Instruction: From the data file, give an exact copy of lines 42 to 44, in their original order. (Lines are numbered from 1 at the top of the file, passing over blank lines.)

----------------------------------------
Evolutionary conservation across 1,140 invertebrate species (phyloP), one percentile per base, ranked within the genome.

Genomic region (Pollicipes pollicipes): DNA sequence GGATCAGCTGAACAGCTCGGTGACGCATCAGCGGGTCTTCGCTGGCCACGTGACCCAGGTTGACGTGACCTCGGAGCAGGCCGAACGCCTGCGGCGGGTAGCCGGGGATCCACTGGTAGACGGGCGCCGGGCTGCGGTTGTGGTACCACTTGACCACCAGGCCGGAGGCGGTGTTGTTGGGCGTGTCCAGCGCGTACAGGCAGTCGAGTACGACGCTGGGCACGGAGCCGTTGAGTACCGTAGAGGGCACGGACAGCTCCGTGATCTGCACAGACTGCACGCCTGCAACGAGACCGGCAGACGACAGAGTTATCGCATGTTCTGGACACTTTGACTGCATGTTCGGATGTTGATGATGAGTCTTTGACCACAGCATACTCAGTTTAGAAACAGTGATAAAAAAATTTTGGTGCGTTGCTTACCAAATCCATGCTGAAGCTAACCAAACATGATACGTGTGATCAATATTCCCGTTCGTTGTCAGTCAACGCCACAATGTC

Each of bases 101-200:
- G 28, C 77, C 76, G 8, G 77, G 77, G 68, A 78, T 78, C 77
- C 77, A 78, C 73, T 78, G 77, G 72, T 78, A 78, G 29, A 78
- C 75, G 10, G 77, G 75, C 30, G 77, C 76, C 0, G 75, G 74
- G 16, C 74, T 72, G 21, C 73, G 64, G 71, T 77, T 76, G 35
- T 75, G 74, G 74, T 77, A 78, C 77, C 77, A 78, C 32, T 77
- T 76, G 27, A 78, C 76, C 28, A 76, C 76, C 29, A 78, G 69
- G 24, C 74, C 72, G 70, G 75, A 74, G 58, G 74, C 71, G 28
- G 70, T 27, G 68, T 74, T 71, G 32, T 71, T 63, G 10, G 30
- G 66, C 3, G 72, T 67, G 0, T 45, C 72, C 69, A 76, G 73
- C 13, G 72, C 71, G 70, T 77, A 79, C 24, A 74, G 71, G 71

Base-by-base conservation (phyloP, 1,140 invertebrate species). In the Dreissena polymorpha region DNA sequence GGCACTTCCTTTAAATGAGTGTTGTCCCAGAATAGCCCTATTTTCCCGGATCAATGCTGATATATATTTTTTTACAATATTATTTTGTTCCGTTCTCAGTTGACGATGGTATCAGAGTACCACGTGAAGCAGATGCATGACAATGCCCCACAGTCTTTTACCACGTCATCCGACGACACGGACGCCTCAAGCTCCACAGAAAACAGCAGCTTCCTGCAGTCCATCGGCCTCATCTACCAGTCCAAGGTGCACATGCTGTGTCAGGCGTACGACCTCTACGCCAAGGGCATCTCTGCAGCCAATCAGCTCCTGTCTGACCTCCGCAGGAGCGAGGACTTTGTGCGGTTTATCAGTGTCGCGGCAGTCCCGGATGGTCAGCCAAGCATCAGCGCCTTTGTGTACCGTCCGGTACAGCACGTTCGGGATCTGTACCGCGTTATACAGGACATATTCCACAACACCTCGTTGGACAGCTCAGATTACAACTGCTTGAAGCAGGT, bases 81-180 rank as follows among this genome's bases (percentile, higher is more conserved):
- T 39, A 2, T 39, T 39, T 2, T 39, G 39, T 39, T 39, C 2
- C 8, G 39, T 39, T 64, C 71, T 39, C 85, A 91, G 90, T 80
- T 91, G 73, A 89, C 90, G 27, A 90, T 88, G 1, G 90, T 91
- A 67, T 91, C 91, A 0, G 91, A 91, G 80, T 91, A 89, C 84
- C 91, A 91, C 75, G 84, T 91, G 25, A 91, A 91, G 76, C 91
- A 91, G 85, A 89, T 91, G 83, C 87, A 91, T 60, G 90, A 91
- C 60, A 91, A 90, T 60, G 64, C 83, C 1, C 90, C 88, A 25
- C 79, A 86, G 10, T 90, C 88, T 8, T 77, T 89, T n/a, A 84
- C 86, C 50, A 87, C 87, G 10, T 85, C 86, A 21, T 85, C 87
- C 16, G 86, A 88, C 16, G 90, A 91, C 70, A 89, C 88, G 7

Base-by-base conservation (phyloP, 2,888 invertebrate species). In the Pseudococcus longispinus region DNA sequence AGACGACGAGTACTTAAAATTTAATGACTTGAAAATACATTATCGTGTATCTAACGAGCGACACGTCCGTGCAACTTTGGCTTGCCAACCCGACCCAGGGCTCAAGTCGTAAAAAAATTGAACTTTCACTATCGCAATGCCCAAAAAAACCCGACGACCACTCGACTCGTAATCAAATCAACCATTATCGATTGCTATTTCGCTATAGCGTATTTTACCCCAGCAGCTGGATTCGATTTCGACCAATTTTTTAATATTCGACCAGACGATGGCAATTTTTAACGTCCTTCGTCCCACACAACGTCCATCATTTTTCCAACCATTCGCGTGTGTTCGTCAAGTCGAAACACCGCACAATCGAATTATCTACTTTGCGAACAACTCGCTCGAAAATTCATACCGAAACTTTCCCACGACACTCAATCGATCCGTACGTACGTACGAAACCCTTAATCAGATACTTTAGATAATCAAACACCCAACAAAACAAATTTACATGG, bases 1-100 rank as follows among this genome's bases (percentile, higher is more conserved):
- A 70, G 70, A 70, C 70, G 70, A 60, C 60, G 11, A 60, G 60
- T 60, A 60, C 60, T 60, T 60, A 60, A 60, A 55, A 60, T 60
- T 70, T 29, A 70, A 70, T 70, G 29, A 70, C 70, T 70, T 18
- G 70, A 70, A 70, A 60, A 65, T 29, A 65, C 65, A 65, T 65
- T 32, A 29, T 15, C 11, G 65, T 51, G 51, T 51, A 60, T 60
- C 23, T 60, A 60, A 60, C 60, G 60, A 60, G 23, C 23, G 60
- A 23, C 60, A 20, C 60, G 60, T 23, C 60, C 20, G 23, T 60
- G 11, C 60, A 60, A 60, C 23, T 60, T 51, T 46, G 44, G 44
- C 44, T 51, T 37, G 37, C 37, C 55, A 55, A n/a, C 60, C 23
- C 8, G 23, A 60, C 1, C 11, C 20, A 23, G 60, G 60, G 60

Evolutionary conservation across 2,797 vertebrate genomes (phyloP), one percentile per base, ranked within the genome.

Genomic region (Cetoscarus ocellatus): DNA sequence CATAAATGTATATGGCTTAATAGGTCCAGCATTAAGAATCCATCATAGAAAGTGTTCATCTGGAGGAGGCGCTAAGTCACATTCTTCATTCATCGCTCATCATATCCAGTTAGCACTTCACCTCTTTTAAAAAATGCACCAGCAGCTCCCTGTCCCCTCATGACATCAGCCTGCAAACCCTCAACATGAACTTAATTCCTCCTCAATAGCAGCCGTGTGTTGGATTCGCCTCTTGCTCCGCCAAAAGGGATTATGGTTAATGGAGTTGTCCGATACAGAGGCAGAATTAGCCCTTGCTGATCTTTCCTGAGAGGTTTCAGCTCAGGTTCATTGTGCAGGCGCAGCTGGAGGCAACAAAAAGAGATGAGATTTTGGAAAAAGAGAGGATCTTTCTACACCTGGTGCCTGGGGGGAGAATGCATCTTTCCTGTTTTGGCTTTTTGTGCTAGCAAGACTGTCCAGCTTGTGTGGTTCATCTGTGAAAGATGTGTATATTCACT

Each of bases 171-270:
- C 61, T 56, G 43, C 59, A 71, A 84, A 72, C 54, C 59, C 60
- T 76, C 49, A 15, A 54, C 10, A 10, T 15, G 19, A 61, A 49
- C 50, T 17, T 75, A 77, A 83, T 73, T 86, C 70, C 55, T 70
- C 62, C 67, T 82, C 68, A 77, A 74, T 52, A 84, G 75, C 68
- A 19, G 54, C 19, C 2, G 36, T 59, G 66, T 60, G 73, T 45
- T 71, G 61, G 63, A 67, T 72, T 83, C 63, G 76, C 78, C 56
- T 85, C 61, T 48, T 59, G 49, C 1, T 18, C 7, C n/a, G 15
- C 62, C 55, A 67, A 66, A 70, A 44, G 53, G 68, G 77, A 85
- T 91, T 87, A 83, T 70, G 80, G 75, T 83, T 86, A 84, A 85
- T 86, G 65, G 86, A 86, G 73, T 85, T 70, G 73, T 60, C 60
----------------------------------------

- C 62, C 67, T 82, C 68, A 77, A 74, T 52, A 84, G 75, C 68
- A 19, G 54, C 19, C 2, G 36, T 59, G 66, T 60, G 73, T 45
- T 71, G 61, G 63, A 67, T 72, T 83, C 63, G 76, C 78, C 56